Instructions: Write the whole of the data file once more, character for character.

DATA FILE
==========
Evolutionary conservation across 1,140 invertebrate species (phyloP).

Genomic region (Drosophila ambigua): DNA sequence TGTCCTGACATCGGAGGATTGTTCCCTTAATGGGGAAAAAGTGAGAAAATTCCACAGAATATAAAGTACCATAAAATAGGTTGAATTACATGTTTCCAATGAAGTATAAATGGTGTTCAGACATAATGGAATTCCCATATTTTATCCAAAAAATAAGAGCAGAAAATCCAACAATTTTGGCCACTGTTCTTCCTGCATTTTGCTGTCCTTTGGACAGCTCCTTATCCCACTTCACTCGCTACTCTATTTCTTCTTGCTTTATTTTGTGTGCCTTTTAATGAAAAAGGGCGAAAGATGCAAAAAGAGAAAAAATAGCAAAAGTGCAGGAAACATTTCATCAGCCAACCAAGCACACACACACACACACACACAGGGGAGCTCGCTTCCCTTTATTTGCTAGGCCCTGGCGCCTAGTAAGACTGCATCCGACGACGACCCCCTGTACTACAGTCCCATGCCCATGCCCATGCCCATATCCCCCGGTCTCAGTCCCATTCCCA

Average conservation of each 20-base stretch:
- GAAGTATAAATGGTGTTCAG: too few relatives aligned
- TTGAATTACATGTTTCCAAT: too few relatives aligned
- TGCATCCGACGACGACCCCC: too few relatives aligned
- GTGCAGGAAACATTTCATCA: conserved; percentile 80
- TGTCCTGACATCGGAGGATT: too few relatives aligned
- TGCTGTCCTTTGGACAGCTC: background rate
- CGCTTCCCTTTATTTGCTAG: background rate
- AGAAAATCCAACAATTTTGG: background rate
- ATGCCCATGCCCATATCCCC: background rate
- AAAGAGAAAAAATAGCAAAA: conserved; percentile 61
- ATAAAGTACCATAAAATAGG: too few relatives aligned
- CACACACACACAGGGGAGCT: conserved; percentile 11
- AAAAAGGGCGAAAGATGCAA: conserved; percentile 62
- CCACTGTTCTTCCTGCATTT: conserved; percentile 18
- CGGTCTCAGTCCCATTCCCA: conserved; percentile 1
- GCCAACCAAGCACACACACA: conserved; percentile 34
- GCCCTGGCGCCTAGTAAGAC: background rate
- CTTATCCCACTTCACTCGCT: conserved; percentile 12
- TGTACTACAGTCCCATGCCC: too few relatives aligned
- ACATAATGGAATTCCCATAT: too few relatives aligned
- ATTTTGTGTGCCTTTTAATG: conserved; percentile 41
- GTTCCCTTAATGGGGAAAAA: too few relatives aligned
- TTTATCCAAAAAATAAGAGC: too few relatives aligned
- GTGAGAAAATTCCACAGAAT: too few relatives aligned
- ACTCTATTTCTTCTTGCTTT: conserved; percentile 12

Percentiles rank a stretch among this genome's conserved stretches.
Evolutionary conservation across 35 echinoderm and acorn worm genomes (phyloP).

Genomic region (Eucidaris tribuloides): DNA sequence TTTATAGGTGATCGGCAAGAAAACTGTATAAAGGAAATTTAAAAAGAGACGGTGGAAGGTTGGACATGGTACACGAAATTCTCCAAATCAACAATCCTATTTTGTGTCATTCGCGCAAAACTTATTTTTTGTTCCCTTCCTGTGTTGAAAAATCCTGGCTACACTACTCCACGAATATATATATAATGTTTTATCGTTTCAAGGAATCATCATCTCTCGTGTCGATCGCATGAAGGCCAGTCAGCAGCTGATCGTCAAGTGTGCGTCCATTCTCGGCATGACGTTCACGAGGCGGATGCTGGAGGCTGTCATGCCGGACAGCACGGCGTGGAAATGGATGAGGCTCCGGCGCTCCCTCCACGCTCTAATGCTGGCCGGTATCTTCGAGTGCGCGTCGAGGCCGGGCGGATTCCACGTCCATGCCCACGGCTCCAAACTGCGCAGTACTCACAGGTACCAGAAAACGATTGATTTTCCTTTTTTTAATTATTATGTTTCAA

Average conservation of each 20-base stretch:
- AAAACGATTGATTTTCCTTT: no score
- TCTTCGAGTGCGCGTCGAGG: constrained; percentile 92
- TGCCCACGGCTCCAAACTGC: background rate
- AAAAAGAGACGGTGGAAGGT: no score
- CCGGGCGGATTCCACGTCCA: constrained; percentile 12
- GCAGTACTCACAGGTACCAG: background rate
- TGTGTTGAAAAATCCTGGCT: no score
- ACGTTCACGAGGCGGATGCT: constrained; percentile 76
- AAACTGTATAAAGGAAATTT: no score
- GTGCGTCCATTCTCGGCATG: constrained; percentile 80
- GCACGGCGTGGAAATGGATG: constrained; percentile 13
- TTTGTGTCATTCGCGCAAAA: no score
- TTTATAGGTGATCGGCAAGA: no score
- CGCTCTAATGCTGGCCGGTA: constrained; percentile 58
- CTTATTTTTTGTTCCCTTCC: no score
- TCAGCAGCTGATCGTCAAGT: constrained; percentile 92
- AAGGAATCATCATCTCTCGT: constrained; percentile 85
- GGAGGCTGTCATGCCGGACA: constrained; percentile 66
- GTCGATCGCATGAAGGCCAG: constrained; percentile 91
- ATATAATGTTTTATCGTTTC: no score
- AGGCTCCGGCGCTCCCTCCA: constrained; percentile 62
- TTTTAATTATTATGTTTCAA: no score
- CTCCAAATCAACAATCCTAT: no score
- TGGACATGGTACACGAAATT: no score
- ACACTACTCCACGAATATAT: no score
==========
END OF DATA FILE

Evolutionary conservation across 1,140 invertebrate species (phyloP).

Genomic region (Drosophila ambigua): DNA sequence TGTCCTGACATCGGAGGATTGTTCCCTTAATGGGGAAAAAGTGAGAAAATTCCACAGAATATAAAGTACCATAAAATAGGTTGAATTACATGTTTCCAATGAAGTATAAATGGTGTTCAGACATAATGGAATTCCCATATTTTATCCAAAAAATAAGAGCAGAAAATCCAACAATTTTGGCCACTGTTCTTCCTGCATTTTGCTGTCCTTTGGACAGCTCCTTATCCCACTTCACTCGCTACTCTATTTCTTCTTGCTTTATTTTGTGTGCCTTTTAATGAAAAAGGGCGAAAGATGCAAAAAGAGAAAAAATAGCAAAAGTGCAGGAAACATTTCATCAGCCAACCAAGCACACACACACACACACACACAGGGGAGCTCGCTTCCCTTTATTTGCTAGGCCCTGGCGCCTAGTAAGACTGCATCCGACGACGACCCCCTGTACTACAGTCCCATGCCCATGCCCATGCCCATATCCCCCGGTCTCAGTCCCATTCCCA

Average conservation of each 20-base stretch:
- GAAGTATAAATGGTGTTCAG: too few relatives aligned
- TTGAATTACATGTTTCCAAT: too few relatives aligned
- TGCATCCGACGACGACCCCC: too few relatives aligned
- GTGCAGGAAACATTTCATCA: conserved; percentile 80
- TGTCCTGACATCGGAGGATT: too few relatives aligned
- TGCTGTCCTTTGGACAGCTC: background rate
- CGCTTCCCTTTATTTGCTAG: background rate
- AGAAAATCCAACAATTTTGG: background rate
- ATGCCCATGCCCATATCCCC: background rate
- AAAGAGAAAAAATAGCAAAA: conserved; percentile 61
- ATAAAGTACCATAAAATAGG: too few relatives aligned
- CACACACACACAGGGGAGCT: conserved; percentile 11
- AAAAAGGGCGAAAGATGCAA: conserved; percentile 62
- CCACTGTTCTTCCTGCATTT: conserved; percentile 18
- CGGTCTCAGTCCCATTCCCA: conserved; percentile 1
- GCCAACCAAGCACACACACA: conserved; percentile 34
- GCCCTGGCGCCTAGTAAGAC: background rate
- CTTATCCCACTTCACTCGCT: conserved; percentile 12
- TGTACTACAGTCCCATGCCC: too few relatives aligned
- ACATAATGGAATTCCCATAT: too few relatives aligned
- ATTTTGTGTGCCTTTTAATG: conserved; percentile 41
- GTTCCCTTAATGGGGAAAAA: too few relatives aligned
- TTTATCCAAAAAATAAGAGC: too few relatives aligned
- GTGAGAAAATTCCACAGAAT: too few relatives aligned
- ACTCTATTTCTTCTTGCTTT: conserved; percentile 12

Percentiles rank a stretch among this genome's conserved stretches.
Evolutionary conservation across 35 echinoderm and acorn worm genomes (phyloP).

Genomic region (Eucidaris tribuloides): DNA sequence TTTATAGGTGATCGGCAAGAAAACTGTATAAAGGAAATTTAAAAAGAGACGGTGGAAGGTTGGACATGGTACACGAAATTCTCCAAATCAACAATCCTATTTTGTGTCATTCGCGCAAAACTTATTTTTTGTTCCCTTCCTGTGTTGAAAAATCCTGGCTACACTACTCCACGAATATATATATAATGTTTTATCGTTTCAAGGAATCATCATCTCTCGTGTCGATCGCATGAAGGCCAGTCAGCAGCTGATCGTCAAGTGTGCGTCCATTCTCGGCATGACGTTCACGAGGCGGATGCTGGAGGCTGTCATGCCGGACAGCACGGCGTGGAAATGGATGAGGCTCCGGCGCTCCCTCCACGCTCTAATGCTGGCCGGTATCTTCGAGTGCGCGTCGAGGCCGGGCGGATTCCACGTCCATGCCCACGGCTCCAAACTGCGCAGTACTCACAGGTACCAGAAAACGATTGATTTTCCTTTTTTTAATTATTATGTTTCAA

Average conservation of each 20-base stretch:
- AAAACGATTGATTTTCCTTT: no score
- TCTTCGAGTGCGCGTCGAGG: constrained; percentile 92
- TGCCCACGGCTCCAAACTGC: background rate
- AAAAAGAGACGGTGGAAGGT: no score
- CCGGGCGGATTCCACGTCCA: constrained; percentile 12
- GCAGTACTCACAGGTACCAG: background rate
- TGTGTTGAAAAATCCTGGCT: no score
- ACGTTCACGAGGCGGATGCT: constrained; percentile 76
- AAACTGTATAAAGGAAATTT: no score
- GTGCGTCCATTCTCGGCATG: constrained; percentile 80
- GCACGGCGTGGAAATGGATG: constrained; percentile 13
- TTTGTGTCATTCGCGCAAAA: no score
- TTTATAGGTGATCGGCAAGA: no score
- CGCTCTAATGCTGGCCGGTA: constrained; percentile 58
- CTTATTTTTTGTTCCCTTCC: no score
- TCAGCAGCTGATCGTCAAGT: constrained; percentile 92
- AAGGAATCATCATCTCTCGT: constrained; percentile 85
- GGAGGCTGTCATGCCGGACA: constrained; percentile 66
- GTCGATCGCATGAAGGCCAG: constrained; percentile 91
- ATATAATGTTTTATCGTTTC: no score
- AGGCTCCGGCGCTCCCTCCA: constrained; percentile 62
- TTTTAATTATTATGTTTCAA: no score
- CTCCAAATCAACAATCCTAT: no score
- TGGACATGGTACACGAAATT: no score
- ACACTACTCCACGAATATAT: no score